bureaucracybusters

MOVING A BUREAUCRACY: PART TWO (END)

In Bureaucracy, History, Military, Self-Help on September 23, 2015 at 10:33 am

On Friday, September 23, 2005, my phone rang at 5 a.m. The caller was James McCoy, a White House liaison specialist.  He had gotten my message last night but had refrained from calling me until he had something to report.

Now he informed me that my request for military honors for my late father was being processed.

But he warned me that the records needed to secure an honor guard might not be available at the U.S. Military Records Center in St. Louis.

A 1973 fire had destroyed many of these records, and if my father’s was among them, it would take too long to “rebuild” a new one for him to get an honor guard within three days.

Later that morning I got a call from the National Personnel Records Center.

A woman named Connie asked me to type up and submit, via fax, a twice-signed statement declaring that, under penalty of perjury, the information I had provided about my father’s military service was true and correct.

Upon receipt of this, she would fax to the funeral home a copy of my father’s service number and Separation Document.

Shortly after faxing this off, I got a call from Ursula, another employee of the National Personnel Records Center.

She said that the above-mentioned items had been faxed to the Richard Pierce Funeral Service Chapel in Napa. All that I now had to do was arrange for the Chapel to make the arrangements with the military.

I called the Chapel around noon and was told that the documents had arrived, but that all of the home’s funeral directors were comforting grieving families.  I said I would call back later.

When I did, at about 1:45 p.m., I was told that the home’s director had been informed. Messages had been left with several military institutions, requesting an honor guard.

The question was: Would they call back in time?

So I called several numbers at Travis Air Force base in Fairfield, finally reaching a chaplain at the Chaplain’s office.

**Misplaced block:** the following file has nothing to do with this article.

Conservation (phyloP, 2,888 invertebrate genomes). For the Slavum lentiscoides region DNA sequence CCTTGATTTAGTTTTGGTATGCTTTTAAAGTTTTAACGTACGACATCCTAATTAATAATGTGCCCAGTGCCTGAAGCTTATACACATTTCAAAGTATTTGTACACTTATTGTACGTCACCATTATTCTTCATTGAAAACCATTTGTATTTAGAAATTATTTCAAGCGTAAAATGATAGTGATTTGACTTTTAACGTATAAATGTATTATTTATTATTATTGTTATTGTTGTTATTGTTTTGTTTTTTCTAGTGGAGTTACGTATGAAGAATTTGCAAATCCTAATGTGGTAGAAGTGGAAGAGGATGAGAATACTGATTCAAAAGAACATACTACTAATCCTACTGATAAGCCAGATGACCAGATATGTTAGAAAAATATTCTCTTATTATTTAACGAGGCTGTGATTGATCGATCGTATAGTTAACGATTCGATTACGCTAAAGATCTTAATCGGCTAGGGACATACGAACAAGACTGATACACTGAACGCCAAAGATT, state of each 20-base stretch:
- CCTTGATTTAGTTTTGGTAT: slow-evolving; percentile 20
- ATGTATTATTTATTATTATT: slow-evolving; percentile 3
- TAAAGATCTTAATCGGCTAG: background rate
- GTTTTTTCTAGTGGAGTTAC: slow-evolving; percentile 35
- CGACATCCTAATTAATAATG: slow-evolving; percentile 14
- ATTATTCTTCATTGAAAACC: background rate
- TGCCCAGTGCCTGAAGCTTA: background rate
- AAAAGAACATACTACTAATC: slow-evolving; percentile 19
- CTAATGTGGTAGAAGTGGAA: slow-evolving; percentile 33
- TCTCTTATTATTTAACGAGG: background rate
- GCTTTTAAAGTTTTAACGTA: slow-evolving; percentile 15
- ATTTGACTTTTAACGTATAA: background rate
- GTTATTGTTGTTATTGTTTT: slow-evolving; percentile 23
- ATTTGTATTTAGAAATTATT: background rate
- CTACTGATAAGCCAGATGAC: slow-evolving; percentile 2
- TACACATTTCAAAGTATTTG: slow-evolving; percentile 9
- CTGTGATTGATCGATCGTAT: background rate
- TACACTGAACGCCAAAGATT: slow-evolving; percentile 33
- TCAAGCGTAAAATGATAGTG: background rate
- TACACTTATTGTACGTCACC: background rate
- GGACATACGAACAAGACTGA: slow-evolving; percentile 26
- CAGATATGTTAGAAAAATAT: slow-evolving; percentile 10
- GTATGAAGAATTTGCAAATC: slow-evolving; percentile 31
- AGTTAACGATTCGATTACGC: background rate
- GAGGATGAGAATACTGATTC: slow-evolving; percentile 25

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Travis Air Force Base

He promised to do what he could for me.  He warned me that it might not be possible to assemble an honor guard on such short notice.

The reason: This was hurricane season, and many soldiers had been deployed to the Gulf Coast area to assist the victims of Hurricane Katrina.

His parting words were an expression of sorrow for my loss, and “God bless you.”

Next, I spoke with Jacob Bergholtz, a senior airman at Travis Air Force Base.  He promised to make some calls on my behalf.

He also gave me the number to the Army Honor Guard and I put in a call.

Finally, in late afternoon, I got a call from Tina Patterson, with the Army at Fort Lewis in Washington State, and she assured me that “it’s a go.”

The military has a proud tradition of honoring its dead. Those who have died in combat are held in a special reverence. But even those who have died in peacetime still command respect for having served their country.

It was that tradition that, above all else, I had counted on to make this possible.

I was so caught off-guard by the unexpected good news that at the end I thanked “Miss Lewis” for all her help, then corrected myself and thanked her again.

At about 1:40 p.m. on Sunday, September 25, 2005, the front door to the funeral home opened and in walked three men wearing green military uniforms.

One was a bugler, who held the rank of sergeant.  The second was a sergeant, who would take part in the actual flag-folding.  And the third was a sergeant-major, who wuld preside over the ceremony.  A fourth sergeant was scheduled to arrive, and he soon did.

At 2 p.m., the memorial service began.

When the tributes ended to my father ended, the funeral director introduced the honor guard.  The buglar remained in the back of the chapel, as the other three strode to the front.

The bugler launched into “Taps” and gave it a melancholy feel, letting each note linger.

When the last notes died away, the sergeant-major ordered the two other sergeants to unfold the tri-cornered American flag that had been placed on a stand at the front of the chapel even before the ceremony had started.

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A flag-folding ceremony

They did so, and then slowly re-folded it, in a process that took longer than I had imagined.

The flag folding ceremony now over, the sergeant-major accepted the flag, walked to my sister, Erica, leaned forward slightly, and presented it to her “on behalf of a grateful Nation and the Army” in recognition of the service of her father, Technical Sergeant Gerald A. White, for services to his country.

Erica accepted the flag, and I–sitting on her right side–saw her show emotion as she did so.

At 2:45 p.m., the four sergeants then strode out of the chapel, and the memorial service was over.

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